Increased sex ratio in Russia and Cuba after Chernobyl: a radiological hypothesis
© Scherb et al.; licensee BioMed Central Ltd. 2013
Received: 26 February 2013
Accepted: 14 August 2013
Published: 15 August 2013
The ratio of male to female offspring at birth may be a simple and non-invasive way to monitor the reproductive health of a population. Except in societies where selective abortion skews the sex ratio, approximately 105 boys are born for every 100 girls. Generally, the human sex ratio at birth is remarkably constant in large populations. After the Chernobyl nuclear power plant accident in April 1986, a long lasting significant elevation in the sex ratio has been found in Russia, i.e. more boys or fewer girls compared to expectation were born. Recently, also for Cuba an escalated sex ratio from 1987 onward has been documented and discussed in the scientific literature.
Presentation of the hypothesis
By the end of the eighties of the last century in Cuba as much as about 60% of the food imports were provided by the former Soviet Union. Due to its difficult economic situation, Cuba had neither the necessary insight nor the political strength to circumvent the detrimental genetic effects of imported radioactively contaminated foodstuffs after Chernobyl. We propose that the long term stable sex ratio increase in Cuba is essentially due to ionizing radiation.
Testing of the hypothesis
A synoptic trend analysis of Russian and Cuban annual sex ratios discloses upward jumps in 1987. The estimated jump height from 1986 to 1987 in Russia measures 0.51% with a 95% confidence interval (0.28, 0.75), p value < 0.0001. In Cuba the estimated jump height measures 2.99% (2.39, 3.60), p value < 0.0001. The hypothesis may be tested by reconstruction of imports from the world markets to Cuba and by radiological analyses of remains in Cuba for Cs-137 and Sr-90.
Implications of the hypothesis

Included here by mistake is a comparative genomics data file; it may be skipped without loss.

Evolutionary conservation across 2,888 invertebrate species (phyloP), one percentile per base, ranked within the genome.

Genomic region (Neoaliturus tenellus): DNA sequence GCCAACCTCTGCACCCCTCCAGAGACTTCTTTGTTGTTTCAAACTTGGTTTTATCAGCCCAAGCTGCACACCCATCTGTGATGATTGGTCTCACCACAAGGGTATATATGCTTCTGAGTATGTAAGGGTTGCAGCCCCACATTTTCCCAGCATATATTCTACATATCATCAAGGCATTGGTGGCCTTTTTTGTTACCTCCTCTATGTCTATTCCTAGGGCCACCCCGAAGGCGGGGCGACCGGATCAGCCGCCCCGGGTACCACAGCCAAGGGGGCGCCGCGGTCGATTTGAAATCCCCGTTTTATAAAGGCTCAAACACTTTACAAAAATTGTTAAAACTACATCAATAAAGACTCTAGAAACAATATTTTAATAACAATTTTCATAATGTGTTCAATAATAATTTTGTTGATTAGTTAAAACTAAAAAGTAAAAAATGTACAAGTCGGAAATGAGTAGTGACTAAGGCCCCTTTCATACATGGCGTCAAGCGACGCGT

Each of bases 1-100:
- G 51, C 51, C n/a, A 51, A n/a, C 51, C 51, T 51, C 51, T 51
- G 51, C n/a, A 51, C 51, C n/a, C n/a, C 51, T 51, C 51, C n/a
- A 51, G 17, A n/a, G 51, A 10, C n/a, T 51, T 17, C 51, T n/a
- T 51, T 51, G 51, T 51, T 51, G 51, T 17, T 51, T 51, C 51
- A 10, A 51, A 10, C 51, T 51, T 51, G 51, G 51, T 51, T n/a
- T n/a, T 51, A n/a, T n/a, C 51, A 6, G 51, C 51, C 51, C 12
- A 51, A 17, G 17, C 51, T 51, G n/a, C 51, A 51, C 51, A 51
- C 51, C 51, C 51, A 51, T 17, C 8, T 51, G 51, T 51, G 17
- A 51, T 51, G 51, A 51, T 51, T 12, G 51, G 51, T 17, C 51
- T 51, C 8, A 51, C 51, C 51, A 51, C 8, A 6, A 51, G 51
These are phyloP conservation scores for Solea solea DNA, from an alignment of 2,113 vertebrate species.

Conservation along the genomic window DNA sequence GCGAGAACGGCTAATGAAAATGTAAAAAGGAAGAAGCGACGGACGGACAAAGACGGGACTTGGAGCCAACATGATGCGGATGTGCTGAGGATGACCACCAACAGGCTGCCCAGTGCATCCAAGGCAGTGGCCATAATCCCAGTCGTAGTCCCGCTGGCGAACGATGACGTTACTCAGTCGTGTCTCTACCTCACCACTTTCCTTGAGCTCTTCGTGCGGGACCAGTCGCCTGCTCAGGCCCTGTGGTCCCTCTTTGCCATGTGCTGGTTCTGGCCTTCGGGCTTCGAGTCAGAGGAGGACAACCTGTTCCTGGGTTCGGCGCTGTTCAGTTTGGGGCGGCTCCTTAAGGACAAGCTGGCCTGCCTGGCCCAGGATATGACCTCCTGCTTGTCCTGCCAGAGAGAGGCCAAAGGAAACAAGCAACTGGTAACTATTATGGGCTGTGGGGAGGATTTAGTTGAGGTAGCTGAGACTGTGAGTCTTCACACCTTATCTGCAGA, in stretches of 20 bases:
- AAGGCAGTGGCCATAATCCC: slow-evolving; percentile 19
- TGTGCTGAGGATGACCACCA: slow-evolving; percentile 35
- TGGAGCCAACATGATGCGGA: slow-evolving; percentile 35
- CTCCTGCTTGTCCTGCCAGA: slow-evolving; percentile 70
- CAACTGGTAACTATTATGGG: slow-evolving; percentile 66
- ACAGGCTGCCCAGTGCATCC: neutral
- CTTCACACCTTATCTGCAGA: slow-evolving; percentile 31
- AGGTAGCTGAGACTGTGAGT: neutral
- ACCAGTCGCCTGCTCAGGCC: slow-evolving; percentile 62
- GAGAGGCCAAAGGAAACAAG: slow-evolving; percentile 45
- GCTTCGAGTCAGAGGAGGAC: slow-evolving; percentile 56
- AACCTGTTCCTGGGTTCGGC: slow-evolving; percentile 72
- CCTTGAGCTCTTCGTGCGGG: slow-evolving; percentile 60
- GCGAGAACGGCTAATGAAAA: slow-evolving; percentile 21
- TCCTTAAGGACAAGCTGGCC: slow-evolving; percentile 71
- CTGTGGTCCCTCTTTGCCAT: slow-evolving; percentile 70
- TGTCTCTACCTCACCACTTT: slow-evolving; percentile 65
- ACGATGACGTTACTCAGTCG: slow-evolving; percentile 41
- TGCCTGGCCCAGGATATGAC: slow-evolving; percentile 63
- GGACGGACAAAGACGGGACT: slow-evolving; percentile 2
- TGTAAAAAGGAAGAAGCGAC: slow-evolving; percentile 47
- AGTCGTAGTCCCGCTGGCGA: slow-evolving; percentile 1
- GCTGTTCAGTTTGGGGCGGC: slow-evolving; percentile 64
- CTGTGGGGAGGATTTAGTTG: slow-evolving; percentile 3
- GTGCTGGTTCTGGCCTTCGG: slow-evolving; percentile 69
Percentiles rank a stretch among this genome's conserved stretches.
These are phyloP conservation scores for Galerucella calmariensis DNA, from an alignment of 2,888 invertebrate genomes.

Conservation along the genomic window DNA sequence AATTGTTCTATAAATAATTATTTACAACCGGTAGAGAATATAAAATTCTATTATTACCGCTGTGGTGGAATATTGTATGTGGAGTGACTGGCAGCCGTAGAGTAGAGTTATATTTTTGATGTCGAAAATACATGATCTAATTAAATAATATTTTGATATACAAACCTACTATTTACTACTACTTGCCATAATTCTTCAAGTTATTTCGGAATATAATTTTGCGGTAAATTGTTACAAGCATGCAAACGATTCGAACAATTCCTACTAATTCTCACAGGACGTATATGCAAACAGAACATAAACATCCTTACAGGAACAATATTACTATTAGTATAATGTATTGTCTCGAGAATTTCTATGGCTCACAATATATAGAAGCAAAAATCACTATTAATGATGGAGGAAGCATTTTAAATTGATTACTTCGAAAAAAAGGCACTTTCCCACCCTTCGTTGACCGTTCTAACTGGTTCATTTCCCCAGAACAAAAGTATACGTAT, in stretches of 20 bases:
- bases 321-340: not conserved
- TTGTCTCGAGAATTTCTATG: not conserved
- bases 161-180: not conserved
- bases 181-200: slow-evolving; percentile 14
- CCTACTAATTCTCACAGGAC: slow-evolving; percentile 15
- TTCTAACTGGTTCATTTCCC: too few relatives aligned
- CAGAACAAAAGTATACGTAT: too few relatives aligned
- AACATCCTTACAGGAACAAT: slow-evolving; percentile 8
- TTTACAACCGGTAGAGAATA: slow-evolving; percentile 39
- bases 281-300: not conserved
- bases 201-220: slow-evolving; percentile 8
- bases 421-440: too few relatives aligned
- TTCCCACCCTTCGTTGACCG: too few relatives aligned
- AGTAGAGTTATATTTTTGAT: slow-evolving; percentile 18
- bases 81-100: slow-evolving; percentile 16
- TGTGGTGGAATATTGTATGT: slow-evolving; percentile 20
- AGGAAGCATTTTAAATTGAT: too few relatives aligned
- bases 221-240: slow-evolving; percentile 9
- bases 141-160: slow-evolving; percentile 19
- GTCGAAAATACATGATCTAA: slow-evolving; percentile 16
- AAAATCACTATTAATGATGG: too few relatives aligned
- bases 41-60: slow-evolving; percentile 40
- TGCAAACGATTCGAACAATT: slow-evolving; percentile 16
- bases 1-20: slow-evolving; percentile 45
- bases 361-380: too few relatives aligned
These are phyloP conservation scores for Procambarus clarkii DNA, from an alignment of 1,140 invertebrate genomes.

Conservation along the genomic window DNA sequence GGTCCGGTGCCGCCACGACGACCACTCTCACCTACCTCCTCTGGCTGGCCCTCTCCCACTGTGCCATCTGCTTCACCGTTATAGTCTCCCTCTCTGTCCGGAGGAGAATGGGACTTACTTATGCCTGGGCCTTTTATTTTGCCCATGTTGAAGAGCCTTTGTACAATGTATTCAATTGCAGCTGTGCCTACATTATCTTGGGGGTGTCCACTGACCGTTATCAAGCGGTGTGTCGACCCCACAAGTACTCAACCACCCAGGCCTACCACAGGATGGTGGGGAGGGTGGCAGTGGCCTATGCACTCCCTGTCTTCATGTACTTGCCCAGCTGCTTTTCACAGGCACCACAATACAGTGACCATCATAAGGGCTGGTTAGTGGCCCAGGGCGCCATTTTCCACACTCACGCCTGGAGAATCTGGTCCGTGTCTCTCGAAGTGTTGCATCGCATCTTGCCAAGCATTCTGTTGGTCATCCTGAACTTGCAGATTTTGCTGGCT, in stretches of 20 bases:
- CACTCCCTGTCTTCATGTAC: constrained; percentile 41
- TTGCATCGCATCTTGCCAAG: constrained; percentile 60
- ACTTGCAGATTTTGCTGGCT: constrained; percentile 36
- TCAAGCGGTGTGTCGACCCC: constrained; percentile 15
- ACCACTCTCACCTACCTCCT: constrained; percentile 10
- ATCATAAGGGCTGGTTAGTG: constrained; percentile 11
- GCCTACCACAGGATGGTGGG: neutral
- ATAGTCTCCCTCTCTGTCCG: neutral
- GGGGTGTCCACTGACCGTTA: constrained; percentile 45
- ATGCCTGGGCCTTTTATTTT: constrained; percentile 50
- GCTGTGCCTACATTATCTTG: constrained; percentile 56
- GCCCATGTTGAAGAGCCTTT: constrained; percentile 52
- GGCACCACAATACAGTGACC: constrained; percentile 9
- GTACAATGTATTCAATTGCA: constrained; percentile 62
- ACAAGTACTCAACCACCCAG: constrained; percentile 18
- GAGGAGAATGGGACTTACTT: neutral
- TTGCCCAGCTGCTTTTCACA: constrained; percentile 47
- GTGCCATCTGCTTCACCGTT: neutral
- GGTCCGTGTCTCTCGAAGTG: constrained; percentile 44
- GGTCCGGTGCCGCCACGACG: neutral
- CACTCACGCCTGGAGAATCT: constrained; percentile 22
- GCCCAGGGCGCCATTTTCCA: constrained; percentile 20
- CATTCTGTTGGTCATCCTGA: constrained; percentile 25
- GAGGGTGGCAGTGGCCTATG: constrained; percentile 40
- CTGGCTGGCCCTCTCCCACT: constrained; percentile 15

If the evidence for the hypothesis is strengthened, there is potential to learn about genetic radiation risks and to prevent similar effects in present and future exposure situations.
KeywordsFood contamination Food export import Human secondary sex ratio Radiation induced genetic effects Radioactive fallout
Sex ratio – a genetic indicator
According to Schull and Neel [1–3], the uniqueness of the human sex ratio at birth as an indicator of genetic health or genetic detriment arises from the fact that maternal chemical or physical mutagenic exposure is expected to produce a sex ratio different from the sex ratio after paternal exposure. Therefore, the ratio of male to female offspring at birth may be a simple and non-invasive way to study and monitor the reproductive status of a population. Among others, environmental and occupational hazards can alter the sex ratio at birth. In a recently published comprehensive review article , more than 100 studies were evaluated including several investigations on ionizing radiation and chemicals. Among the occupational exposure studies concerning ionizing radiation, Hama et al.  considered 586 male radiologists in Japan. As a group, male radiologists tended to father a lower proportion of boys compared with the control group. Maconochie et al.  looked at over 46,000 children born to UK nuclear industry workers and found no statistically significant alterations of the sex ratio. However, in a considerably larger study of 260,060 births to fathers employed at Sellafield, Dickinson et al.  reported that those men sired a greater proportion of boys than would be expected. An effect was also observed in fathers with recorded doses exceeding 10 mSv before conception. While this may reflect a true statistical association, it is also possible that it may be a chance finding due to imprecision in the dose estimates and consequent misclassification. Animal experiments shed light on the extreme complexity of radiation induced genetic effects. Irradiation of female mice with fission neutrons by Russel et al.  has shown that the length of the period between irradiation and conception has a striking effect on the mutation frequencies seen in the offspring. In conceptions seven weeks after irradiation, mutation frequencies turned out to be relatively high. Havenstein et al.  have shown that radiation exposure of spermatogonia entailed a real change in the sex ratio in the rat. Nevertheless, Russell and Havenstein doubt that their positive results received with mice and rats will apply to humans. Neel et al.  studied children of parents exposed to atomic bombs in Japan on the basis of revised radiation dose estimates. These revised estimates indicated that humans are less sensitive to genetic effects from radiation than has been assumed on the basis of extrapolations from animal experiments. However, this point of view has been challenged by Vogel .